Better aged care is all in the detail
By Emily MIllane
Reducing the paperwork. Spending less time ‘doing bureaucracy’.
Consistent with the non-language used by both leaders in this election campaign, Tony Abbott’s description of the key issue facing the aged care sector during Sunday’s leader’s debate sounded like code for: “I don’t know and to tell you the truth, I haven’t really turned my mind to it.”
The Prime Minister’s response was marginally more considered, but still lacked any of Kevin Rudd’s beloved specificity.
During the debate, neither leader gave any sign that they have a plan for addressing the profound social and economic implications of ageing and longevity.
When pressed on his plans for aged care by ABC journalist Lyndal Curtis, our would-be PM showed a complete lack of appreciation of the issues facing the aged care sector. Judging by his remarks and the paucity of space allocated to aged care in the LNP brochure, it simply isn’t a priority for an Abbott government.
The thing is, neither party has the luxury of being able to marginalise ageing in their agenda. It’s simply too large an issue, with implications too profound to ignore.
While Mr Rudd noted the potential of assistive technology and the importance of a better-paid aged care workforce, his comments were broad generalisations. How exactly is the National Broadband Network helping older Australians at home when the Broadband for Seniors initiative only makes provision for the NBN to be rolled out to community centres like RSLs and community halls? How do we pay aged care workers more if government revenue is in decline?
When the ABC aired its Lateline investigation into Australia’s aged care system in July, we heard stories of people in aged care being left for days with broken bones or exposed cartilage due to not being turned regularly. We saw wounds that weren’t dressed and had been left to fester for days.
The story evoked a visceral reaction because it was about people being dehumanised. People in our own backyard. People the system was meant to protect. It is insulting to these people and their families to say, as Mr Abbott suggests, that the Government’s focus ought to be on de-bureaucratising aged care.
One of the most significant issues which the aged care sector faces is the lack of accreditation which aged care workers receive in their education. Providers at a recent aged-care conference in Melbourne spoke of aged-care workers being ‘unleashed’ on their facilities with variable skill levels, often without the knowledge required to deal with complex conditions such as dementia.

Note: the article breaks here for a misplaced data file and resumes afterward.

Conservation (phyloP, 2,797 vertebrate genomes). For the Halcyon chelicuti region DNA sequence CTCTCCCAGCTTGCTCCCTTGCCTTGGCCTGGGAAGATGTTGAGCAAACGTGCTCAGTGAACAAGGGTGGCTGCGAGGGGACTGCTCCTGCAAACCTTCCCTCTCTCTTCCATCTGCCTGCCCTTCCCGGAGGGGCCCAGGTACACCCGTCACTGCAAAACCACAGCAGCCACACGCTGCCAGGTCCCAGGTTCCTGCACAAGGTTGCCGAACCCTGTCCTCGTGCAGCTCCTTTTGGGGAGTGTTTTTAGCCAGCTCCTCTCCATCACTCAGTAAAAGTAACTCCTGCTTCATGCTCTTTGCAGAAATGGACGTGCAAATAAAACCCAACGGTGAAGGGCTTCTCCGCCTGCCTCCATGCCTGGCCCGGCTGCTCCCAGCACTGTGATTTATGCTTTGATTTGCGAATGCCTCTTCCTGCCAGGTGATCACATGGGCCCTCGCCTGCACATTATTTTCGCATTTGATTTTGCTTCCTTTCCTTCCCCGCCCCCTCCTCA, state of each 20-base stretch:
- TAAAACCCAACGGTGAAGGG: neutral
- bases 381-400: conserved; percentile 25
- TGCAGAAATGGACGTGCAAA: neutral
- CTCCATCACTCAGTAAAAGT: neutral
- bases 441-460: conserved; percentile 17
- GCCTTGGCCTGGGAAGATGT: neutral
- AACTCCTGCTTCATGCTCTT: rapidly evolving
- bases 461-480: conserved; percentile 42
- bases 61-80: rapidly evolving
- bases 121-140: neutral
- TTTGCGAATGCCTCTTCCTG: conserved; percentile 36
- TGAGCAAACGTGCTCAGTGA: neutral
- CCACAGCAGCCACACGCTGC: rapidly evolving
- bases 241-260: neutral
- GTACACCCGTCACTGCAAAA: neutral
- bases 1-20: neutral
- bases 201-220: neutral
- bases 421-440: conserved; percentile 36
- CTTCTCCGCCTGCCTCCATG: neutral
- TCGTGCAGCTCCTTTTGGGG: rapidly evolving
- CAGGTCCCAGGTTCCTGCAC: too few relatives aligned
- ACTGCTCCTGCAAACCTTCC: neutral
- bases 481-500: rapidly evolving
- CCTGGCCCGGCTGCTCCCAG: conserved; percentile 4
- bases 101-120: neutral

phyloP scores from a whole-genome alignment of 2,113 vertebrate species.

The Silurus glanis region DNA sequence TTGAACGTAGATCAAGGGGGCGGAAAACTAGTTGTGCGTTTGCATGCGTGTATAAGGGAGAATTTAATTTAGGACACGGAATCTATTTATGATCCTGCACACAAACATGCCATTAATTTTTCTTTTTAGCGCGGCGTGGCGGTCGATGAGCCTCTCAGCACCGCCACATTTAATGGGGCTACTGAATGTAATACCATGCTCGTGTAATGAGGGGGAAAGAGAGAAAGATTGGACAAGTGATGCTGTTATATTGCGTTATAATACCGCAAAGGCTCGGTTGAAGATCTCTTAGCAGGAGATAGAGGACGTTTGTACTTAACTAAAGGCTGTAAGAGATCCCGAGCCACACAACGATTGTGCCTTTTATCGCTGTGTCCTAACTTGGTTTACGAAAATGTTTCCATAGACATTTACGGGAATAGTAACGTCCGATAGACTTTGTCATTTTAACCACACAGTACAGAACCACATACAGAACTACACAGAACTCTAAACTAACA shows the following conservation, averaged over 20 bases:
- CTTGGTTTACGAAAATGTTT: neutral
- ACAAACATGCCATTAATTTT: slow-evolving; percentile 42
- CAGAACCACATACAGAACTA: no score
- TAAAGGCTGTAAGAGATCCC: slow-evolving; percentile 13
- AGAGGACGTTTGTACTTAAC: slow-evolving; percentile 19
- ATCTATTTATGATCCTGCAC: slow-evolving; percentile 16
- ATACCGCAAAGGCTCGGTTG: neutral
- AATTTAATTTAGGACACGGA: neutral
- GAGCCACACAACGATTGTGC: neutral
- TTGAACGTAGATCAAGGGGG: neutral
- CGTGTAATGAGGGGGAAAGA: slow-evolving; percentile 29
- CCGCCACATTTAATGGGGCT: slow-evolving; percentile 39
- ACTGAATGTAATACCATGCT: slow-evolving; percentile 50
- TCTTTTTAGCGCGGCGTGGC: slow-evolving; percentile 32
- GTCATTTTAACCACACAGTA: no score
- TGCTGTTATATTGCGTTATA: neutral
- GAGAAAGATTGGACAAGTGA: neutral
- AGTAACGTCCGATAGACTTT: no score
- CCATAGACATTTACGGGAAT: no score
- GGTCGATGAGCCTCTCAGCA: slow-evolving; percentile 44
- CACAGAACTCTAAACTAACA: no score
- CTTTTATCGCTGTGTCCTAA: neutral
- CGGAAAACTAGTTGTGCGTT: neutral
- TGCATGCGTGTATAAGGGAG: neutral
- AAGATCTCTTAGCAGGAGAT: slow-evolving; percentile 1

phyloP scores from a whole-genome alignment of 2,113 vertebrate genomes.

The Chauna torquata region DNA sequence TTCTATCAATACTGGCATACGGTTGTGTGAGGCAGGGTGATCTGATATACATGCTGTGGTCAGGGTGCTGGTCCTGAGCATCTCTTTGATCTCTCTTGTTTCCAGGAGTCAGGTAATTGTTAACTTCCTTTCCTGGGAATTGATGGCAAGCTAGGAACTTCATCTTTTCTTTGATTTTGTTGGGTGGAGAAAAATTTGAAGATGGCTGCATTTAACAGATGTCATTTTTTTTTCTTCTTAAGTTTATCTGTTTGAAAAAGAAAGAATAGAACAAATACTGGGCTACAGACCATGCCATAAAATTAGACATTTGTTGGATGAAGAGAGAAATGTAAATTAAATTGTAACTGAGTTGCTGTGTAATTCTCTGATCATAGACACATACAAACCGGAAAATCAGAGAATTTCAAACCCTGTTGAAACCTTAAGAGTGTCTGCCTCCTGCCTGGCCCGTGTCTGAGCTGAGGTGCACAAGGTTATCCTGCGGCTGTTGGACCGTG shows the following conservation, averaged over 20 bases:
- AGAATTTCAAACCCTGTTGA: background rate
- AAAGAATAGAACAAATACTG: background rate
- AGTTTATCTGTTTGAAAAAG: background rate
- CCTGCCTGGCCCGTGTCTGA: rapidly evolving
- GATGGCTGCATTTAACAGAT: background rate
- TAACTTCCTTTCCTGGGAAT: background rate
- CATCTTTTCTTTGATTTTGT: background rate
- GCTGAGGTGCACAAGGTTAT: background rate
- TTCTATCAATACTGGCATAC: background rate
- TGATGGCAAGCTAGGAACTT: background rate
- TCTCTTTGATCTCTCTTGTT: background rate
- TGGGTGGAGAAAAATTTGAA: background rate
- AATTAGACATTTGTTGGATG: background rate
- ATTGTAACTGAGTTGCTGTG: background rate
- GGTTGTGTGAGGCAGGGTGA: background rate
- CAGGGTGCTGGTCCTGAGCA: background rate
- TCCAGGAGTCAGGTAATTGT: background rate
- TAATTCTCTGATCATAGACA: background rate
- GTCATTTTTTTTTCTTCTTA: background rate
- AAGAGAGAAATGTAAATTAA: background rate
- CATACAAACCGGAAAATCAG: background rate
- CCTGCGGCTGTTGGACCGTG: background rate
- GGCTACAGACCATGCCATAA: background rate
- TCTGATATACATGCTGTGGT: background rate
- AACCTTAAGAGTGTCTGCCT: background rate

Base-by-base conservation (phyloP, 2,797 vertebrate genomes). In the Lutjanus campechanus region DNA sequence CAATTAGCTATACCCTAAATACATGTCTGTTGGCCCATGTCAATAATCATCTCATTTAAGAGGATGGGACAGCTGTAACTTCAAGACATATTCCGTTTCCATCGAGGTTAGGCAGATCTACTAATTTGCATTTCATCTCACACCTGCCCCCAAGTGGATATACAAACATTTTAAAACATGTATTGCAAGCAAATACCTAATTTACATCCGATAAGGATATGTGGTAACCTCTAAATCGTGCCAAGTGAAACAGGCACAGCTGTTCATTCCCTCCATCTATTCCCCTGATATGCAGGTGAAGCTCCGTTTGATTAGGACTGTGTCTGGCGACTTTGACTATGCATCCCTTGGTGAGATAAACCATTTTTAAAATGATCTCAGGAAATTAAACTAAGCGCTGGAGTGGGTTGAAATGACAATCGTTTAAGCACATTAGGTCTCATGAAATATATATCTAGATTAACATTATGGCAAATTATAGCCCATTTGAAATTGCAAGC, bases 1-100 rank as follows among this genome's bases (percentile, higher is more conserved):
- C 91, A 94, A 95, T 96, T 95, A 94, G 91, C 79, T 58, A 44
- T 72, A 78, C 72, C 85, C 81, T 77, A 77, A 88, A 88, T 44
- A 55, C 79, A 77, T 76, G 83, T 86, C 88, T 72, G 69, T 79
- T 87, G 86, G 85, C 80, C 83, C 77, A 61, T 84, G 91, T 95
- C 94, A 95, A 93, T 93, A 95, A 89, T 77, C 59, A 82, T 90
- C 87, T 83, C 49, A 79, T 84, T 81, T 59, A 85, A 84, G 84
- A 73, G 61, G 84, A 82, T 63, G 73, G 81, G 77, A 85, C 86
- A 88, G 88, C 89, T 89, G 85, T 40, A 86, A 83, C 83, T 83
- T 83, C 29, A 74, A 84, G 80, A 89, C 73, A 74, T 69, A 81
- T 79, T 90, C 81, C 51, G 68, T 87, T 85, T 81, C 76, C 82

Creating national standards of aged care training and accreditation of courses is one way to overcome this. Another way is to make aged care a career, allowing progression from basic care to more complex care and then potentially on to nursing.
As Mr Rudd rightly noted, we need to address the poor working conditions of the aged care workforce. You’re not going to consider aged care a career if you get more money working at McDonald’s.
However, Mr Rudd provided no indication of how we might improve the conditions of people working in aged care. The Government’s Living Longer, Living Better package allocated $1.2 billion for a Workforce Compact to improve the wages, conditions and career paths of people in aged care. This is a welcome initiative, but the question is how to sustainably improve aged care working conditions given that aged care is the fastest growing area of budget expenditure and revenue is contracting.
When pressed on ageing, both leaders moved the discussion onto the economy more broadly, the terrain which they have staked out as the key election battleground. In doing so, both missed the point that ageing itself will be increasingly important for our economy.
Older Australians represent an economic opportunity on the demand and supply sides. As our society ages, economies will evolve which are specific to older people, such as aged tourism and leisure. On the supply side, we have already witnessed a growth in the over-65 workforce since 2008, which is set to continue as our pension age increases to 67 in 2023. Granted, the questions the leaders were asked were on aged care, but the tendency to consider aged care in isolation from other issues relating to older Australians is part of the problem.
The economic potential of older Australians is interrelated to their health and the health of their loved ones. Older Australians can only be productive if they are able to manage health issues – physical and mental – which tend to increase with age. One in five Australians over 65s have caring responsibilities that take them out of the workforce or prevent them from their weekly catch-up with friends. And so it goes.
With some thoughtful policy we have an opportunity to harness the demographic changes our society is undergoing and to improve the lives of older Australians. If for no other reason, the parties need to do so because older Australians are a growing cohort of voters.